The housing affordability crisis in Central Texas is becoming increasingly dire. According to the report, the region is the ninth least affordable metropolitan area in the country. This is due to a combination of population growth, rising demand for housing, and stagnant hourly wages. The result is a desperate situation for low- and middle-income residents.
Fortunately, there is still time to address the issue and invest in ways that lead to vibrant, diverse, and healthy communities. The situation in Central Texas is dire. Home prices and rents have reached historic levels due to an influx of millennials and corporate buyers looking to buy homes, combined with a limited supply of housing. This has caused a crisis for low- and middle-income residents who are struggling to find affordable housing.
Texas State Representative Craig Goldman, R-Fort Worth, has proposed a bill that would override existing lot sizes and require cities in counties with more than 300,000 residents to adopt a minimum lot size of 1,400 square feet for a single-family home. This is the standard in Houston, but significantly smaller than in most other major urban areas. The philanthropic sector can also play an important role in investing in solutions to the affordable housing crisis in Central Texas. Over the past decade, Texas has lost nearly half of its low-rent housing units, making it even more difficult for low-income families to find housing they can afford.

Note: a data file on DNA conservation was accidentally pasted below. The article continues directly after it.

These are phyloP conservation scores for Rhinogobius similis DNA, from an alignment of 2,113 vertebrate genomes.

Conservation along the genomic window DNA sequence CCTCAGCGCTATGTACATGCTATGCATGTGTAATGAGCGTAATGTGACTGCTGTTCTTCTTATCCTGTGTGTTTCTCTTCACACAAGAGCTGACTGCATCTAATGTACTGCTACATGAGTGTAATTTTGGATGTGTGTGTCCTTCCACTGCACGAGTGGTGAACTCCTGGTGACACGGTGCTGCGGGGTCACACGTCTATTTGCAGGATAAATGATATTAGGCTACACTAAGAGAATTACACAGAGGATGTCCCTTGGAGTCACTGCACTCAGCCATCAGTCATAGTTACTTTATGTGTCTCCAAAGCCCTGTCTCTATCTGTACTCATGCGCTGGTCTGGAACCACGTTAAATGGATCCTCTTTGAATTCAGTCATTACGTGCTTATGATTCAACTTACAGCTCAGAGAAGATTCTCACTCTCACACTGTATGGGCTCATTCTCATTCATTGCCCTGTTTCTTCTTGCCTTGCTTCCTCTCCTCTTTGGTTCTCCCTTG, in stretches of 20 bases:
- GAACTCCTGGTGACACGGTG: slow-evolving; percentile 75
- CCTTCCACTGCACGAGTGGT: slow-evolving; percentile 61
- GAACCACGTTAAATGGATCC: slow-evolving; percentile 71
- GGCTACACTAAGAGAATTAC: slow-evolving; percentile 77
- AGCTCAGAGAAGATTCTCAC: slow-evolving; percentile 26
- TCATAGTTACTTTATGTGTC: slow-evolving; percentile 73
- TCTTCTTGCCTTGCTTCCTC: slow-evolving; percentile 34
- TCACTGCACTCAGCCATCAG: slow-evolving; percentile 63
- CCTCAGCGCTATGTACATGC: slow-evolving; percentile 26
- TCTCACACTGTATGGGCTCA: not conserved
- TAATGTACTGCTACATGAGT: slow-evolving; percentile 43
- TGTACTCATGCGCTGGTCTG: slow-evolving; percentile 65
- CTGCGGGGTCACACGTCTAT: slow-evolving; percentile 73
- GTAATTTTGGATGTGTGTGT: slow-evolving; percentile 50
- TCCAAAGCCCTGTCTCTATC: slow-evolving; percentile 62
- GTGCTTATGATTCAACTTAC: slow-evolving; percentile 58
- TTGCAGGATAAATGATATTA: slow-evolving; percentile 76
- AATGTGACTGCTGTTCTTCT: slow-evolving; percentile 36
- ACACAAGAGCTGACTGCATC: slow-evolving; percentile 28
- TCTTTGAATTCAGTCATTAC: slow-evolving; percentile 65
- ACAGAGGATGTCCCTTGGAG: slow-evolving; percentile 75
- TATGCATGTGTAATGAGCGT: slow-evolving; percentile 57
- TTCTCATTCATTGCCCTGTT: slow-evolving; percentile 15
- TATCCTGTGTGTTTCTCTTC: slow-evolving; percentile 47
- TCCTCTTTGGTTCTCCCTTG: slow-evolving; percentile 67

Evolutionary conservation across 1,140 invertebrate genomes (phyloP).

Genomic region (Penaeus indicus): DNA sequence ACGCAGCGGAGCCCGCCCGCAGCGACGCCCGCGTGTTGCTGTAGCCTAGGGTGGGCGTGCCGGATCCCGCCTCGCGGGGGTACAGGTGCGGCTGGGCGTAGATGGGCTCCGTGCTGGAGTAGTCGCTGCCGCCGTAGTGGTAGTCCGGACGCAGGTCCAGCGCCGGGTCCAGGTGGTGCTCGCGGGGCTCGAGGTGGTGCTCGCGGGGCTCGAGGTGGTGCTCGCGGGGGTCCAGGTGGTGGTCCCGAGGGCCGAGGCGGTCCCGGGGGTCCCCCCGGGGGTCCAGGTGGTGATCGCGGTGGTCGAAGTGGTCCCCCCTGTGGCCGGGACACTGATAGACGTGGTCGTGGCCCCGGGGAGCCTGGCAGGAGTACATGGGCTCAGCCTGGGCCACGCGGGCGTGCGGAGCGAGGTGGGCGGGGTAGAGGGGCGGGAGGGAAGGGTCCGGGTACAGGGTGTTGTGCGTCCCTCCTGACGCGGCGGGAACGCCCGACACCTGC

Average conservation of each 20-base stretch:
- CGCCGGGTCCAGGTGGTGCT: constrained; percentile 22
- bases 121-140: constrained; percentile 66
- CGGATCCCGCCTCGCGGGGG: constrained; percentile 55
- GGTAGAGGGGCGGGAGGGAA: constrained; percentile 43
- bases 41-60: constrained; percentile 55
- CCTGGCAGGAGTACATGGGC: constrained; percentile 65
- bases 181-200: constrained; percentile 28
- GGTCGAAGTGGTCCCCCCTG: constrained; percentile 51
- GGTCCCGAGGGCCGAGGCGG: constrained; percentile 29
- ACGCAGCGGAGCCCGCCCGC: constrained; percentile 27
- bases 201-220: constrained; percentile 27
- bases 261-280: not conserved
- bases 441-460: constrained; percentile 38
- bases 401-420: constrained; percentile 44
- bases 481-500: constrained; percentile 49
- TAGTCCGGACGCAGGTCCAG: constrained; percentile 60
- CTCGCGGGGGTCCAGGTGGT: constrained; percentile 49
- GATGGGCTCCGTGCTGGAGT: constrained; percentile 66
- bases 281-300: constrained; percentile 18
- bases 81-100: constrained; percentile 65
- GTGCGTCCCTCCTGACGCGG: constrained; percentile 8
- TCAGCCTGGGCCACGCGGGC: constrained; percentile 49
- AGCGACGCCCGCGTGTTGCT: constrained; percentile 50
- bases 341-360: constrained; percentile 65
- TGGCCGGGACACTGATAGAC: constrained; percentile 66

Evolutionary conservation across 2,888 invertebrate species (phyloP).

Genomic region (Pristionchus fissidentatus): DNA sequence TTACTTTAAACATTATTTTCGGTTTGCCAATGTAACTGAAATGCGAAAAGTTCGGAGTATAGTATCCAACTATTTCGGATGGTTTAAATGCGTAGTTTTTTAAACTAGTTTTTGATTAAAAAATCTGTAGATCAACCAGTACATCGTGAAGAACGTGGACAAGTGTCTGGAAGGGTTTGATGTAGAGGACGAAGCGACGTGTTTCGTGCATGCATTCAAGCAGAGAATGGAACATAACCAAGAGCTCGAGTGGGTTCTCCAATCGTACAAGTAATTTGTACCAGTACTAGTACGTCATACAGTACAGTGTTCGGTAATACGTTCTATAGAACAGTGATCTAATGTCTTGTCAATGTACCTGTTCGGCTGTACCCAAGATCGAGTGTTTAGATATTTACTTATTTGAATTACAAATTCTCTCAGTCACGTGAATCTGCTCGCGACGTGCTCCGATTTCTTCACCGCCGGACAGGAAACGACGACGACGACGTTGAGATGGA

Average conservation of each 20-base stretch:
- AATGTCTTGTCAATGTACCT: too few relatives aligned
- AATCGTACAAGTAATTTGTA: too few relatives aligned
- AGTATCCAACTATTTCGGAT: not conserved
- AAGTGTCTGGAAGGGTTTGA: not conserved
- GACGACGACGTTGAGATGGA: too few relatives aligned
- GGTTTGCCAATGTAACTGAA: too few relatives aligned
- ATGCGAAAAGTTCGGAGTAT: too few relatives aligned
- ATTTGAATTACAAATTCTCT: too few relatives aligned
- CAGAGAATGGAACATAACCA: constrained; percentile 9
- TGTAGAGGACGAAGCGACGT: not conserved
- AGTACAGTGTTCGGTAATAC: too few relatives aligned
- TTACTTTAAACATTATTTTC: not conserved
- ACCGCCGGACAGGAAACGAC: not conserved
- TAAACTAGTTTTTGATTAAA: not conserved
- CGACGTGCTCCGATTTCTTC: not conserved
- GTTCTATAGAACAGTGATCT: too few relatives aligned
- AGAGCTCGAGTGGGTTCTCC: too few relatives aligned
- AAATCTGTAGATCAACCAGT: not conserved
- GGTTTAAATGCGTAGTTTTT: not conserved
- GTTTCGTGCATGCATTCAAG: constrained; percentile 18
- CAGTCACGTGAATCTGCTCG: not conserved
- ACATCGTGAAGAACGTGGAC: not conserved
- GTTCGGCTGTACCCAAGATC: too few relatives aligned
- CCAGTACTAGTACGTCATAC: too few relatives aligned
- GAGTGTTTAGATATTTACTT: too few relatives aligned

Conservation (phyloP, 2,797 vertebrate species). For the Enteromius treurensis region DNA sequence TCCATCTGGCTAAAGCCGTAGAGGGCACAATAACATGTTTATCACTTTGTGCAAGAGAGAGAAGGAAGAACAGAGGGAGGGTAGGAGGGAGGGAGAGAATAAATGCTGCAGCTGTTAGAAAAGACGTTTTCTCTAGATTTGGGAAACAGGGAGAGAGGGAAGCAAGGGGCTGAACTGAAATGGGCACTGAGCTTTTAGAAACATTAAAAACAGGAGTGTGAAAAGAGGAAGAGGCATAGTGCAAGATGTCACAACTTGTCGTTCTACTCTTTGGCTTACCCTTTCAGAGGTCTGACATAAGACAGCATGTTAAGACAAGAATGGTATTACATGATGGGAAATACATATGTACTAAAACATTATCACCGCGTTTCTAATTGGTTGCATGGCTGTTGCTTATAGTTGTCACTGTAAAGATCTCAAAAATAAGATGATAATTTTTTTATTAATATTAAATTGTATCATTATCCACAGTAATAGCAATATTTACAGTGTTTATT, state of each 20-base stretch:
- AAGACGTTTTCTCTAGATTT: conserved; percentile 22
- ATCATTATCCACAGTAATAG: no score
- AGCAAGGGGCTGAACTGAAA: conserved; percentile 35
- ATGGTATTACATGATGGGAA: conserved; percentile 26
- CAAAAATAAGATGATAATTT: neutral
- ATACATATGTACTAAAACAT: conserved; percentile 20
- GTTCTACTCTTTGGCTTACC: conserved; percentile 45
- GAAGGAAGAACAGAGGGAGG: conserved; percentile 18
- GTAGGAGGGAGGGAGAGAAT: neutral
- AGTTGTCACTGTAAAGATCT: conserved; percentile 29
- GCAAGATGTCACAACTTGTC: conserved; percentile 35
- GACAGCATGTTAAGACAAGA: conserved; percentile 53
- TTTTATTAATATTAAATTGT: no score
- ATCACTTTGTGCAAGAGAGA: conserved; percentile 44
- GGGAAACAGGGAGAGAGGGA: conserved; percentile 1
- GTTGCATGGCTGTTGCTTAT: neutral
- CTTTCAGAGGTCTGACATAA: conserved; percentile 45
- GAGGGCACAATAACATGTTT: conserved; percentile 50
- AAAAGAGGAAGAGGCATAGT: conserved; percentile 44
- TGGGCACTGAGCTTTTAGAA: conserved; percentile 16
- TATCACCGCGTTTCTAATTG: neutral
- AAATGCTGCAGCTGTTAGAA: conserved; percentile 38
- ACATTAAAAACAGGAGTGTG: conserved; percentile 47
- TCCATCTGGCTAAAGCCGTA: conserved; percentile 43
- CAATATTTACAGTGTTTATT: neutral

MoneyGeek reports that the high demand for homes with few homes on offer is the main reason homeownership isn't affordable in Travis County. Texas ranks 49th in state spending on housing and community development as a percentage of its overall budget, just ahead of Nebraska, a state with less than 2 million residents. To address this issue, another Republican bill would create a state housing tax credit to complement the federal tax credit program - the main way affordable rental housing is built in Texas and across the country. Affordable housing is often an issue championed by Democrats, but this time Republicans are behind many of the housing construction bills under consideration.
This may be due to the enormous increase in housing costs seen across almost every part of the state in recent years. The affordable housing crisis in Central Texas is becoming increasingly urgent and requires immediate action from both public and private sectors. Investing in solutions that lead to vibrant, diverse, and healthy communities is essential for ensuring that all Texans have access to safe and affordable housing.